Spoilers for "The Bad Batch" Season 2 Episode 9 – "The Crossing" follow.
"The Crossing" is the latest episode of "The Bad Batch" and it sees Omega and the team of Clone super commandos — minus Echo — heading to a distant mining planet where Cid has taken control of a mine. There, it's their task to mine a precious substance called Ipsium and get back. Unfortunately, in the process, their ship is stolen by a masked thief and they're stranded on the planet. Things get worse when they are pursued by a desert lightning storm and take shelter in a mine where they are promptly trapped.
The episode ends on a cliffhanger with the Bad Batch and Omega still left on the deserted desert planet, hoping Cid will come rescue them before their rations run out.
With classic Western story riffs and a score and location to match, this episode puts the heroes in peril and doesn't quickly get them out.
This episode builds on the ending of the previous, and Echo's departure from the Batch. Omega is inconsolable about it in a way that is very much how you'd expect a tween to react. Everything around her is changing and she hasn't lived enough life to understand why these changes are normal. Hunter tries to soothe her by saying Echo is still part of the team, but on a different mission, but Tech is practically dismissive of her feelings.
The episode is really built around the two of them being able to process their loss of Echo. For Omega, she wears that sadness and hurt on her sleeve and Tech compartmentalizes it away. It seems as though Tech and Omega haven't had a lot of screen time together — she's bonded a lot more with the other members of the squad—but it's nice to see their personalities play off of each other. Tech is nothing but analytical and emotionless and Omega is his opposite. Watching them put that aside for them both to learn is really great to see.
She's also so much of a classic kid. There are lines of dialogue and deliveries she has that I can see coming out of my kids, dripping with teenage venom or that perfect blend of sarcasm. The writing, heightened by Michelle Ang's performance, is just so good for Omega. Dee Bradley Baker's counterpoint performance only heightens it.
The look of this episode comes straight from John Ford's Utah, full of sandstone and Monument Valley-like imagery. For all of the deserts we've seen in "Star Wars," we haven't seen one with that red, Southern Utah sandstone, and that makes a fresh new biome for a planet that drips western tropes. This whole episode is a number of classic Western motifs, right down to the Kevin Kiner music.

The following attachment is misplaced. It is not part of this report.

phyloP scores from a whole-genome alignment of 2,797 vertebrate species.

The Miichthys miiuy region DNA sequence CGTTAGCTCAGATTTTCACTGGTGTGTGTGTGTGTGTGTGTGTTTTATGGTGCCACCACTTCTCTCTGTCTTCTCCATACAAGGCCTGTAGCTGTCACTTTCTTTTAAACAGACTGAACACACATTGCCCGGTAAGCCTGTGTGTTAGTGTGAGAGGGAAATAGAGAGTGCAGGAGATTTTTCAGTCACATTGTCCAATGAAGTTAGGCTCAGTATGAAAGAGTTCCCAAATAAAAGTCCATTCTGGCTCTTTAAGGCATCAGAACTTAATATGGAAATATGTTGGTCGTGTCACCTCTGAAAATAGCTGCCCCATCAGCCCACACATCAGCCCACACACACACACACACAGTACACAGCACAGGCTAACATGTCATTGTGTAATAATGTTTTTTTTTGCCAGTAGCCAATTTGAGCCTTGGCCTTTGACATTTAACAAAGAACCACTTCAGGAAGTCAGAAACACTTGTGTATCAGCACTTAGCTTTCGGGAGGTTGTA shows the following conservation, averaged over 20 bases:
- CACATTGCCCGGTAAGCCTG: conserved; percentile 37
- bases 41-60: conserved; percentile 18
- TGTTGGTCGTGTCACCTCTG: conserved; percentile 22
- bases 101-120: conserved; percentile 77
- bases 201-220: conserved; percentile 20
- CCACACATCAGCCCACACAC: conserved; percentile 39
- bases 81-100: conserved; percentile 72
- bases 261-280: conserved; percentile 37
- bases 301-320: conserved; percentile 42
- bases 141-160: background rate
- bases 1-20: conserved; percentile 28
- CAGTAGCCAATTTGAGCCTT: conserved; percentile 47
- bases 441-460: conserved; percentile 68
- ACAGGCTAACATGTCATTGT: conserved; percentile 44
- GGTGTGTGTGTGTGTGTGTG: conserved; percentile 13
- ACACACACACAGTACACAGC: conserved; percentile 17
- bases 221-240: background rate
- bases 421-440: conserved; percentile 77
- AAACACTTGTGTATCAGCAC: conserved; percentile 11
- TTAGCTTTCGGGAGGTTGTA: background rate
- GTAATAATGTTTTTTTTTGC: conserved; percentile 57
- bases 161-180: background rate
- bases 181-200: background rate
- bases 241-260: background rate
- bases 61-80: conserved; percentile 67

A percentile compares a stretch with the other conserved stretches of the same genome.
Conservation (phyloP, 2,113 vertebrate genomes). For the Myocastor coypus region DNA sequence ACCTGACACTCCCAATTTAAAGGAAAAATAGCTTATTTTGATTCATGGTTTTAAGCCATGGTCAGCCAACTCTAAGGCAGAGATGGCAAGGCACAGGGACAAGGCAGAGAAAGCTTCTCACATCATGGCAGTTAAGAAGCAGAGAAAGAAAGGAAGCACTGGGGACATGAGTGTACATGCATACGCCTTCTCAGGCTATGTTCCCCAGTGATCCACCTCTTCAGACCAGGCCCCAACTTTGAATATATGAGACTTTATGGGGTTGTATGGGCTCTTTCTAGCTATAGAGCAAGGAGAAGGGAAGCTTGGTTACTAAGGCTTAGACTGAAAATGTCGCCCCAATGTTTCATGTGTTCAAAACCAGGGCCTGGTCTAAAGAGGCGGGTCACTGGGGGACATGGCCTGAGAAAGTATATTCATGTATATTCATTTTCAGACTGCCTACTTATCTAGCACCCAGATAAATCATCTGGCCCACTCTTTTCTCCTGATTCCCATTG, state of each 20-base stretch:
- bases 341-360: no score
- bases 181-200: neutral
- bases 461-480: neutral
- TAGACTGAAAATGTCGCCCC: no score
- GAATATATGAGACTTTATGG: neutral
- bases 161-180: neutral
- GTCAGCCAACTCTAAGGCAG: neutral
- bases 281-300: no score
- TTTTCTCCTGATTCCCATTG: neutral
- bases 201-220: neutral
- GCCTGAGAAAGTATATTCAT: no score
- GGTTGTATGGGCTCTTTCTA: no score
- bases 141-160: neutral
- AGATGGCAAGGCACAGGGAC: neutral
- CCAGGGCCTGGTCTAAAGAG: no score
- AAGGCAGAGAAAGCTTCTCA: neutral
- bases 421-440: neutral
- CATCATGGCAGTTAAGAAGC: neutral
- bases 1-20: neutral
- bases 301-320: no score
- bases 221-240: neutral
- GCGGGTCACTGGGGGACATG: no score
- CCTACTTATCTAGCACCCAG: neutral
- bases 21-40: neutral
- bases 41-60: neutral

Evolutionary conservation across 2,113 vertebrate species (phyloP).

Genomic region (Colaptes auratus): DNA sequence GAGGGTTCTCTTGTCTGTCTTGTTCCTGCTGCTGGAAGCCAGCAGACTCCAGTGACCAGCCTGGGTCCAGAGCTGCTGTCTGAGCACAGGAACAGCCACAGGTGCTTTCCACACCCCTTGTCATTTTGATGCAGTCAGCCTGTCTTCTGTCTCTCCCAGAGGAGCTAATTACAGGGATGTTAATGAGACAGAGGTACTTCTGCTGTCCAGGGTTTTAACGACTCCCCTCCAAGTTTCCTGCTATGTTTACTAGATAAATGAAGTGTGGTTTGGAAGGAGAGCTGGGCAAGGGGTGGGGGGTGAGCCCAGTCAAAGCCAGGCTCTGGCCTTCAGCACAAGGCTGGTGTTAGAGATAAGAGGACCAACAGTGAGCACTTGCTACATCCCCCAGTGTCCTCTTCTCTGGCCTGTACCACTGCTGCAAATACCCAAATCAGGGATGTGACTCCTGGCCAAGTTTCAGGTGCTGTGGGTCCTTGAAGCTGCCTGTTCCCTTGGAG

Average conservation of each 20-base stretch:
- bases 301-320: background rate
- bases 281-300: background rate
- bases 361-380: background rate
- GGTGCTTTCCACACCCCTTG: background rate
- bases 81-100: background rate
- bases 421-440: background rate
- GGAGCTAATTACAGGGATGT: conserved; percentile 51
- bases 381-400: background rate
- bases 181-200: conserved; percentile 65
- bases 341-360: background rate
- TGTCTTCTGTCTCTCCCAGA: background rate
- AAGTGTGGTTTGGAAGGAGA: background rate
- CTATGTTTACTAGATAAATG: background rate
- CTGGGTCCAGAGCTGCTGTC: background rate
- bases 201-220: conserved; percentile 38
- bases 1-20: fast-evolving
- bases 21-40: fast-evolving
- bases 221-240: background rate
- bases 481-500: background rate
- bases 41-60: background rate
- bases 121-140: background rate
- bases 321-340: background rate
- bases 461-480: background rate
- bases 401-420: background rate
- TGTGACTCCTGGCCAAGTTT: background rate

The old mine and the idea of being lost in the desert without a horse are old notions in these old westerns. That motif of crossing the river and it being such a dangerous thing is something prevalent in many Westerns as well. It's wonderful to see "Star Wars" going back to some of these Western roots, but the thing I love about it is how different those roots are from other iterations we've seen. In "Attack of the Clones" we have the desperate missing family member from "The Searchers." "The Mandalorian" gives us the Sergio Leone Spaghetti Westerns. This gives us a different flavor of western completely, though it feels like it has as much in common with Lawrence Kasdan's "Silverado" as anything. Think "The Cowboys" or "Red River" or "Treasure of the Sierra Madre."
This isn't a bad thing.
The animation team continues to outdo itself as well. Watching this crew pull this off in the first few seasons of "The Clone Wars" would have been unthinkable, but for an episode of "The Bad Batch" now, they continue to do their best work.
Details To Watch Out For
There isn't much in this episode in the way of touchstones to other parts of the "Star Wars" saga, but the big one might be the sandstorm itself. When George Lucas was filming "A New Hope" in Tunisia, a sandstorm wiped away so many of the sets to film on. When it came time to film "Return of the Jedi," a sandstorm was written into the script, but eventually cut. Deleted scenes of the sandstorm from that movie exist, you can watch them. It's interesting to see.
We wouldn't really see the sandstorm — or at least the effects of it — until "The Phantom Menace," which was the inciting incident that brought Qui-Gon and Padmé closer to Anakin and put their fate in his hands. The behind-the-scenes stories of a sandstorm on that film were legendary as well. Tunisia isn't a place to make a movie if your name is George Lucas and you want your sets to survive.
The sandstorm in "The Crossing" brings the Bad Batch closer together, and it works as a beautiful visual and ties it to that raw, outside Western feeling.
There are two big lingering questions at the end of this episode. First, who is that mysterious thief that took off with the Marauder? Second, will they make it off of this planet alive? Both of these are compelling cliffhangers and show that the showrunners are getting more comfortable with season-length storytelling and plotting, not forcing everything to be resolved in a single episode. I'm excited for more in this adventure based on the strength of these mysteries.
This episode had me holding my breath, though. Growing up in Utah, I knew more than a few people who died swimming in underground caves, drowning in the dark, clawing for breath and trying to get free. This all added an intensity to the underground river sequence I couldn't have predicted. It's visceral and impossibly well-animated, bringing tense suspense to the show in exactly the way it needs it the most.
New episodes of "The Bad Batch" air on Wednesdays on Disney+.
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